Monday, April 19, 2010

The Wayward Wife Comes Home

This is a portrait of obsession.

At the end of a frenetic NYC weekend, it all came down to me 'n Moravia.

And my cool Ricky's reading glasses, which trick me into thinking that they are just a fun fashion accessory and not a visual aid. Then again, their attractiveness is clearly only a matter of opinion. Earlier today, Little Babe told me that they make me look like a demented librarian.

In truth, I rather like that assessment.

Having read through the supply of Alberto Moravia novels and short story collections that is available on bookshelves and through special order at Barnes and Nobles, Book Culture and the Strand, I finally turned to Alibris.com, scooping up five hard-to-find titles in the equivalent number of seconds.

Over this past week, compact Jiffy envelopes arrived for me, bearing my printed paperback treasures. I could not believe the speed with which my desire had been fulfilled; tracking down Moravia's elusive works had become a stalker's pastime for me over the past few months and I had finally caught my prey. Avidly, I tore open the envelopes. The books tumbled out onto my waiting bed, possessed of lurid covers, aged to the point of crumbling.

I smiled at the volumes, welcoming them into the family of rag-tag Moravia editions -- some European, others American – I already possess, noting that my little library looked like a family of multi-racial adopted children who nevertheless all bear the same last name.

Earlier today, coming uptown on the #1 train, I finished the first edition 1950 hardcover copy of Two Adolescents that Big Babe found for me at a second-hand bookshop in Jerusalem over the Passover break. Breathless from Luca's dramatic denouement, I paused briefly for decency's sake, then greedily dove into The Wayward Wife.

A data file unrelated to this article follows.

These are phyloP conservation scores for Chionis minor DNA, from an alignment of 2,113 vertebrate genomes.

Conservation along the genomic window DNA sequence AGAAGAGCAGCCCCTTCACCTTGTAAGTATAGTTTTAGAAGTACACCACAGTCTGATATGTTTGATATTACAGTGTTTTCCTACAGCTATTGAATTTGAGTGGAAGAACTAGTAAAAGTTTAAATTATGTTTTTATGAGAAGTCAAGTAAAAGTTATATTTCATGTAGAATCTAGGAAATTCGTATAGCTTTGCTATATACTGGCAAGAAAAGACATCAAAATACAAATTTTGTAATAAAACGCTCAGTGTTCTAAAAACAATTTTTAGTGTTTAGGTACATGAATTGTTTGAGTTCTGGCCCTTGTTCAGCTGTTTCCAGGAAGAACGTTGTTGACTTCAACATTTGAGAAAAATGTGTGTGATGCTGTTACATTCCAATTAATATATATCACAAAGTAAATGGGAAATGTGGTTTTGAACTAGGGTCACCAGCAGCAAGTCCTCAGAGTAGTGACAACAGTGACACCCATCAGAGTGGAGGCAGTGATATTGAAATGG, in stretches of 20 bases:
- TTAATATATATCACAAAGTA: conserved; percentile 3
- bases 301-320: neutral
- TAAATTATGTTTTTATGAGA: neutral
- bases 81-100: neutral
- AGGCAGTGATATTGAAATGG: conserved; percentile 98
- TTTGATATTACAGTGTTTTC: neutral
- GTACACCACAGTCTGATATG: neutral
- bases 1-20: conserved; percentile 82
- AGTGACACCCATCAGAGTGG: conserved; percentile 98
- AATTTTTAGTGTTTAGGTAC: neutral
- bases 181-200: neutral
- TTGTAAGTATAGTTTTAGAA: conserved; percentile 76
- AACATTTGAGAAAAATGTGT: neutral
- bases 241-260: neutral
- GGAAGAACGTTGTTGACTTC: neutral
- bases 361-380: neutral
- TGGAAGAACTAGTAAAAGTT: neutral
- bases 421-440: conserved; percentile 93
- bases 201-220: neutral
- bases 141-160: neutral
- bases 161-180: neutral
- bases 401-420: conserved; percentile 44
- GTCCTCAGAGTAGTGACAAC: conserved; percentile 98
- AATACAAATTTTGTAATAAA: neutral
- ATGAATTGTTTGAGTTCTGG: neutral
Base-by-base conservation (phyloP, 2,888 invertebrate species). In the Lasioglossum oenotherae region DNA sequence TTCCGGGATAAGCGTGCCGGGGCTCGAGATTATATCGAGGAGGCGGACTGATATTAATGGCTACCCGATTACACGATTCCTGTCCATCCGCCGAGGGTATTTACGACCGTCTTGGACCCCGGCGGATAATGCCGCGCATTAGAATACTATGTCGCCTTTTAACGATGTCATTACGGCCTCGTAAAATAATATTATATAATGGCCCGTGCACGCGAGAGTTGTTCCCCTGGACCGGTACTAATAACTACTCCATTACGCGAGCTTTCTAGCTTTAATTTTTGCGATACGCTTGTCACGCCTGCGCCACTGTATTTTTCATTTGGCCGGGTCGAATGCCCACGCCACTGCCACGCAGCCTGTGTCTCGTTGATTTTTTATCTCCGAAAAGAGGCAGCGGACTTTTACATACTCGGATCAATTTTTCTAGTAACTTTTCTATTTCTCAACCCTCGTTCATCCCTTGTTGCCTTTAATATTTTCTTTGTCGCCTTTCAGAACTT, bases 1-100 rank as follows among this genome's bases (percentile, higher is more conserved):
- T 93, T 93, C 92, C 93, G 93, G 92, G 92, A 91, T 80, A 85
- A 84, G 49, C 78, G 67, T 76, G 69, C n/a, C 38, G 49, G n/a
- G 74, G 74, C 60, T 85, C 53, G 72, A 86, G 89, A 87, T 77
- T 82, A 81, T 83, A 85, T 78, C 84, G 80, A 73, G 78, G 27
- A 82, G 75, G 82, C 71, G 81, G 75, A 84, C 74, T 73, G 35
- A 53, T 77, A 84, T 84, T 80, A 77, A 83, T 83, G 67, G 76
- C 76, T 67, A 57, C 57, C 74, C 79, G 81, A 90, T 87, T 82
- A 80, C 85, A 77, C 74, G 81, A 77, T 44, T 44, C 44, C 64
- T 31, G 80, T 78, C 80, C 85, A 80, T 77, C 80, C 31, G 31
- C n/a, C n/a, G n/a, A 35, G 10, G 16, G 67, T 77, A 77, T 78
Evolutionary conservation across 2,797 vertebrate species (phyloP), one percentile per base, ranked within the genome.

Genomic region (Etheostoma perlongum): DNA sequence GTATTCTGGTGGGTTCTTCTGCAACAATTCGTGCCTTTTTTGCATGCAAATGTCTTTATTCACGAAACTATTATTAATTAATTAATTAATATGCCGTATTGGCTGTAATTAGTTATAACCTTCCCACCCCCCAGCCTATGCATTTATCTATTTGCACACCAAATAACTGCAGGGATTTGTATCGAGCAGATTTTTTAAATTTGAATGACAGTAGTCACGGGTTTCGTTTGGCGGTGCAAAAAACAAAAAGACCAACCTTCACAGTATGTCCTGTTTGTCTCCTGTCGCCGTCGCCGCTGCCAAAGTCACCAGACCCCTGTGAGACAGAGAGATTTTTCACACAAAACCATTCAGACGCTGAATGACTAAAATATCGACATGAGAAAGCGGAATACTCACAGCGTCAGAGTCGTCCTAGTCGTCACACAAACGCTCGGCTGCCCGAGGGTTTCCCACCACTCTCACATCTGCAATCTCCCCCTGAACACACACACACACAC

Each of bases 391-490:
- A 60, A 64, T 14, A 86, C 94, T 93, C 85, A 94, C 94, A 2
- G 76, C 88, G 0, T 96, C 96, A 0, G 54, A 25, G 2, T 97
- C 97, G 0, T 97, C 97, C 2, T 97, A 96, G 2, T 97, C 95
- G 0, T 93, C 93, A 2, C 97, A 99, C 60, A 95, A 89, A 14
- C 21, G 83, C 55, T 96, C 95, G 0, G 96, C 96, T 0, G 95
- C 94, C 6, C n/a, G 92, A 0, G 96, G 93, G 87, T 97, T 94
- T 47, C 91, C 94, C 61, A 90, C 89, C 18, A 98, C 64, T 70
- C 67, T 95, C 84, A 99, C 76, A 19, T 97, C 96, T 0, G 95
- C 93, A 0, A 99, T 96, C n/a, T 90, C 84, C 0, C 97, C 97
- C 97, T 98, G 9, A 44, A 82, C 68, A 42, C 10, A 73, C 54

The copy I have -- a slim paperback Ace Star Book published by Farrar Straus and Giroux in 1960 -- is adorned with a gorgeous, erotic photograph of a nude young woman by the side of the road. The picture is lyrical and candid; because of it, I feel scandalous reading this work in public. And then, there is the suggestive title.

Tonight, when the action moved to my bedroom, I thumbed through the book's credits and was astonished to discover that Philippe Halsman was the photographer.

This discovery brought me a sense of bashert -- the preordained -- for I had recently been obsessed with the Latvian-born Halsman, having seen the dreadful film, Jump, which was written around the true, astonishing and little-known story of his pre-celebrity life in Europe, when, as a young man, he was tried and convicted in Austria by an anti-Semitic court of murdering his father.